Jerusalem Approves, Then Revokes, Grant to Combat Secularization of Orthodox Girls

The funding - which was requested by the city’s ultra-Orthodox education division - first passed the city council finance committee and was then approved in a majority vote by the full council on February 28.

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The Jerusalem municipality approved and then apparently revoked half a million shekels in funding for a program designed to head off the secularization of religious high school girls.

The funding − which was requested by the city’s ultra-Orthodox education division − first passed the city council finance committee and was then approved in a majority vote by the full council on February 28.

On Wednesday, Meir Turgeman, the only member of the opposition on the Jerusalem city council, filed an administrative petition with the Jerusalem District Court seeking to rescind the allocation. He was surprised to learn that city hall officials claimed they’d already withdrawn the funding two weeks ago.

Revoking a city council resolution requires the council to be reconvened. However no such step was taken in this case. Officials at city hall refused to comment on the failure to follow procedure, or the reason for the withdrawal of the funding in the first place.

According to minutes of the finance committee meeting at which the municipal budget was approved, the program is geared toward girls studying at the city’s religious high schools and ulpanot, religious high schools for girls. Budget documents state that the city’s ultra-Orthodox education division was seeking to purchase services for a program for junior high and high school girls at a community center in the Romema neighborhood who have abandoned religion or whose religious identity had lost its “meaning and vitality.”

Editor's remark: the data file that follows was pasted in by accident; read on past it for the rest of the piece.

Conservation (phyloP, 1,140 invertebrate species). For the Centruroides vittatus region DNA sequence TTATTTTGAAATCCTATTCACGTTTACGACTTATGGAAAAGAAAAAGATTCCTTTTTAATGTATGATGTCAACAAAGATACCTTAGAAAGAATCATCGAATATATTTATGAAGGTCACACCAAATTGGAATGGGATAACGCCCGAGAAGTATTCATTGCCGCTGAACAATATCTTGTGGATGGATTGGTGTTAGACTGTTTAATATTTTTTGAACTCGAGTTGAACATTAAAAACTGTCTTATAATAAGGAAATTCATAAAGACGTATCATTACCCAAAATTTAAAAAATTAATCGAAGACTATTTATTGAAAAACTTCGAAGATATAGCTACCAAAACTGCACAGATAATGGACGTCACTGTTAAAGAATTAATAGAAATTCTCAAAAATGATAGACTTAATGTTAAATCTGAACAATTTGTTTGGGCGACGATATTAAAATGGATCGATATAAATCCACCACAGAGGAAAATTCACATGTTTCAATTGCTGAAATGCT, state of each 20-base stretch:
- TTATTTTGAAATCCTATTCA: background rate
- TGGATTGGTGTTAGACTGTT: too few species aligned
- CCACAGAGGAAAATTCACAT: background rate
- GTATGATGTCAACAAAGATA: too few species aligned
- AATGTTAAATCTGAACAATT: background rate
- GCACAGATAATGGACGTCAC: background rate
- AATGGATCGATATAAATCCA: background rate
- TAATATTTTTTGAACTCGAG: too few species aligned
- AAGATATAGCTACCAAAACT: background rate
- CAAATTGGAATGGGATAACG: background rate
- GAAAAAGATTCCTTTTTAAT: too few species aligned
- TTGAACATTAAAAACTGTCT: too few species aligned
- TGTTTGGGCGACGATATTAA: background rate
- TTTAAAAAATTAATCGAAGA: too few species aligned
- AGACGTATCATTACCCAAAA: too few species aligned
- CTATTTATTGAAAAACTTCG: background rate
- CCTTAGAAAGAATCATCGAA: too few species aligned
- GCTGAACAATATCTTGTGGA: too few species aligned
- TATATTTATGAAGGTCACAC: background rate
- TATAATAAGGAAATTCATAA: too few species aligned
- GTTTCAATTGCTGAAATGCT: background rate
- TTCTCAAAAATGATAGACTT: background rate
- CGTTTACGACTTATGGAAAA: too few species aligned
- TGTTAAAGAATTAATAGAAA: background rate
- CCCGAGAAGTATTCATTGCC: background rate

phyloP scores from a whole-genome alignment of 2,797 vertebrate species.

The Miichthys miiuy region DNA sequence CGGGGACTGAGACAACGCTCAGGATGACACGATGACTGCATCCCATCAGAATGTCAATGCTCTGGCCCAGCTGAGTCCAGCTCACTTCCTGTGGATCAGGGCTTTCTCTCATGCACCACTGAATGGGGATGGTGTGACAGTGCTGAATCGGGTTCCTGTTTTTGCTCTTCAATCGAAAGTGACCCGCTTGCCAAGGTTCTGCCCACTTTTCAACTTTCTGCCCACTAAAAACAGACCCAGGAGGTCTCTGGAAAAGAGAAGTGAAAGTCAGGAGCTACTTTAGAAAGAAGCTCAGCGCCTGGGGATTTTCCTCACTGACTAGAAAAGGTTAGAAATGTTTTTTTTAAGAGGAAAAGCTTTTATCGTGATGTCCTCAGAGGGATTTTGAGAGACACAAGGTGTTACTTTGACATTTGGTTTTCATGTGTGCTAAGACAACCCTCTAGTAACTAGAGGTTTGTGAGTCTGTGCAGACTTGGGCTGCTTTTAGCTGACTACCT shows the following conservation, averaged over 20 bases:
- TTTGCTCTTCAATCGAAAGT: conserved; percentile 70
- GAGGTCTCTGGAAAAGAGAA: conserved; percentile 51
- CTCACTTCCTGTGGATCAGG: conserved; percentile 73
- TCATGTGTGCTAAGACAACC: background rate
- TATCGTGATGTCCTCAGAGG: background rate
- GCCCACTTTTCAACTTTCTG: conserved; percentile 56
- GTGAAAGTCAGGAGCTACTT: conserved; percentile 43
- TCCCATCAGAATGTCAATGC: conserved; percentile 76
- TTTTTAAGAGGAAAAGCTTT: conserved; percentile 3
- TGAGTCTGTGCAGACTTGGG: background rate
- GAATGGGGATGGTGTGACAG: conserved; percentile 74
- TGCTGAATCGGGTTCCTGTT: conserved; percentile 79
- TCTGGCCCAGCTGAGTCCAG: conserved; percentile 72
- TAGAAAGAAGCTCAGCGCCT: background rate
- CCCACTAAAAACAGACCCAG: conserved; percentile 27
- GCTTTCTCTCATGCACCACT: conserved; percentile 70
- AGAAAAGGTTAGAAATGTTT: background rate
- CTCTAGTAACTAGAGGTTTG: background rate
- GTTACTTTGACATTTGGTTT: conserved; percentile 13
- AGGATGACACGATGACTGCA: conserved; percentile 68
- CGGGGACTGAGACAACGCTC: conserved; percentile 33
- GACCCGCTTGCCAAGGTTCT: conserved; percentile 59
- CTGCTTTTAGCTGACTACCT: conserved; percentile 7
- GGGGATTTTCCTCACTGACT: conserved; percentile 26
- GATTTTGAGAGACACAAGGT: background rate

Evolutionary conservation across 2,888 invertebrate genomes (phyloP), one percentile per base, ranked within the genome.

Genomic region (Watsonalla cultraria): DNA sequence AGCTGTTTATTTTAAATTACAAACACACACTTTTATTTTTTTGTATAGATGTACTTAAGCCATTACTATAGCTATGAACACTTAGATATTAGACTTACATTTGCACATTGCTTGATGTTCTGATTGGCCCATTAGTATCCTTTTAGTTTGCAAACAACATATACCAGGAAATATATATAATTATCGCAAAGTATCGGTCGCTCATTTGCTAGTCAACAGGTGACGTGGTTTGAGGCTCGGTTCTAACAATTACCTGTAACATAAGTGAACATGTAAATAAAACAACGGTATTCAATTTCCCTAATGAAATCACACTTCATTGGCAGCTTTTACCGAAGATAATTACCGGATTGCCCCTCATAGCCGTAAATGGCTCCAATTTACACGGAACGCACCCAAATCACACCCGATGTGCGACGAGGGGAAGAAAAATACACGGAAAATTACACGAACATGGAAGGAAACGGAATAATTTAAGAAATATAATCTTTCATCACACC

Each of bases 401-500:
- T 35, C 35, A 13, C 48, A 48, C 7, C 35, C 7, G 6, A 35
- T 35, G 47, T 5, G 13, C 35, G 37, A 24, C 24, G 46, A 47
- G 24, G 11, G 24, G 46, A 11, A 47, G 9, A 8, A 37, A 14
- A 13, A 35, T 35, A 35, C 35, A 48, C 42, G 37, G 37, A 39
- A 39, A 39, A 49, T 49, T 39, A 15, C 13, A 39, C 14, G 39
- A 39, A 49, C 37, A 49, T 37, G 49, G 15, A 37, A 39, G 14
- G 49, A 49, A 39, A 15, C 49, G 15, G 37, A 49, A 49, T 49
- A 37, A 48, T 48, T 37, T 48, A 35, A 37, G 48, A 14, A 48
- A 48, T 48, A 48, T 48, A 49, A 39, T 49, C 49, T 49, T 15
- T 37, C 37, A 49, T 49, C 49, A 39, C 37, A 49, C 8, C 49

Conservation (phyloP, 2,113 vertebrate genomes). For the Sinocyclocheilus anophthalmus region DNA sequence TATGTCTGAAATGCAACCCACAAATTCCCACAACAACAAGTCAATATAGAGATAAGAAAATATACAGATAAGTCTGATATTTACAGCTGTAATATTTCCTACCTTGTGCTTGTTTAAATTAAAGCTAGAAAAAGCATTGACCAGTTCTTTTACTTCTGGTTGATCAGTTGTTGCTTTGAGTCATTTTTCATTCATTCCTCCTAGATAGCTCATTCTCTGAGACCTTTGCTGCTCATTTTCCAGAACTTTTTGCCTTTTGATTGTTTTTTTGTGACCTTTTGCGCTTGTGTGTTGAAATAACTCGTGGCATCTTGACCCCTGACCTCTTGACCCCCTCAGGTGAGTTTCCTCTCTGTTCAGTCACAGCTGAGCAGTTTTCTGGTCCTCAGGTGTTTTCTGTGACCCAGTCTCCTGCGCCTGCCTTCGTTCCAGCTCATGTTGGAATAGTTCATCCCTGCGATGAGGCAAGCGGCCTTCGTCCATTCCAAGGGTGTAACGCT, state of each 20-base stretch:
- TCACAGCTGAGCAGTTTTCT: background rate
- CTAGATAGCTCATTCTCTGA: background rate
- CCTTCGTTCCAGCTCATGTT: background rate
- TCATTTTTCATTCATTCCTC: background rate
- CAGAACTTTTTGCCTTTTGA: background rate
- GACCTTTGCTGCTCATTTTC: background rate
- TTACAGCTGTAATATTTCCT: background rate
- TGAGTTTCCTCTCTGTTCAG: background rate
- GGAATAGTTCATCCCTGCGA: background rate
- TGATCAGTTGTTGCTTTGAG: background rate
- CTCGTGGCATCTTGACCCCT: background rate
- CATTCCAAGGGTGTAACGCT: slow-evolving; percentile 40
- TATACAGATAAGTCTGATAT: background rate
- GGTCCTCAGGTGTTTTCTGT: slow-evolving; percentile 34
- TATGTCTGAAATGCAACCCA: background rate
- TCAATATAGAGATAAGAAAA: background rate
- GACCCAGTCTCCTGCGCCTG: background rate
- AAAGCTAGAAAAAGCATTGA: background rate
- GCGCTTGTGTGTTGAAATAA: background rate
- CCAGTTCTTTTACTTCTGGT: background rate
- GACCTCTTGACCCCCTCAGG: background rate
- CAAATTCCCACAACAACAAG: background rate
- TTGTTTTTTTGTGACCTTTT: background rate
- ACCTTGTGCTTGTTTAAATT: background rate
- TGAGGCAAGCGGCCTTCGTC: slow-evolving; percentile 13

In his administrative petition to the district court, council member Turgeman challenged the notion that a local authority may provide public funds for a program designed to prevent religious citizens from becoming secular.

“It’s a matter of principle of national importance,” said his lawyer, Yosef Havilio, who previously served as the Jerusalem municipality’s legal adviser.

“The decision over whether to be religious or not, whether to join or leave a religion, is a decision given to each and every person by virtue of freedom of religion and conscience,” he said. “Preventing individuals from abandoning religion and becoming secular is not a subject in which local authorities can get involved, and they certainly may not fund activities to prevent the abandonment of religion.”

In the petition, Havilio cited a number of court decisions dealing with local authorities’ interference in matters of religion and conscience. Among them he cited a Jerusalem District Court case involving Sabbath closing laws. In the case, Judge Ayala

Procaccia, who was later appointed to the Supreme Court, ruled that the legislative branch did not authorize municipal governments, “either explicitly or implicitly, to shape the character of the lives of the city’s population on Shabbat through legislation, whether in the spirit of Jewish religious law or otherwise.”

Havilio cited another case in which the Supreme Court ruled in favor of a petition by the left-wing Peace Now organization against funding by the governments of West Bank settlements for activities opposing Israel’s 2005 disengagement from the Gaza Strip.

Havilio wrote to Jerusalem Mayor Nir Barkat several days after the Jerusalem city council approved the funding for the program, demanding that the funds be withdrawn. Havilio was told he would receive a response from the city’s legal adviser, but to date no such response has been given.

Should a city pay to protect religious high-school girls from secularization?Credit: Izhar Shkedy
Jerusalem Mayor Nir BarkatCredit: Daniel Bar-On

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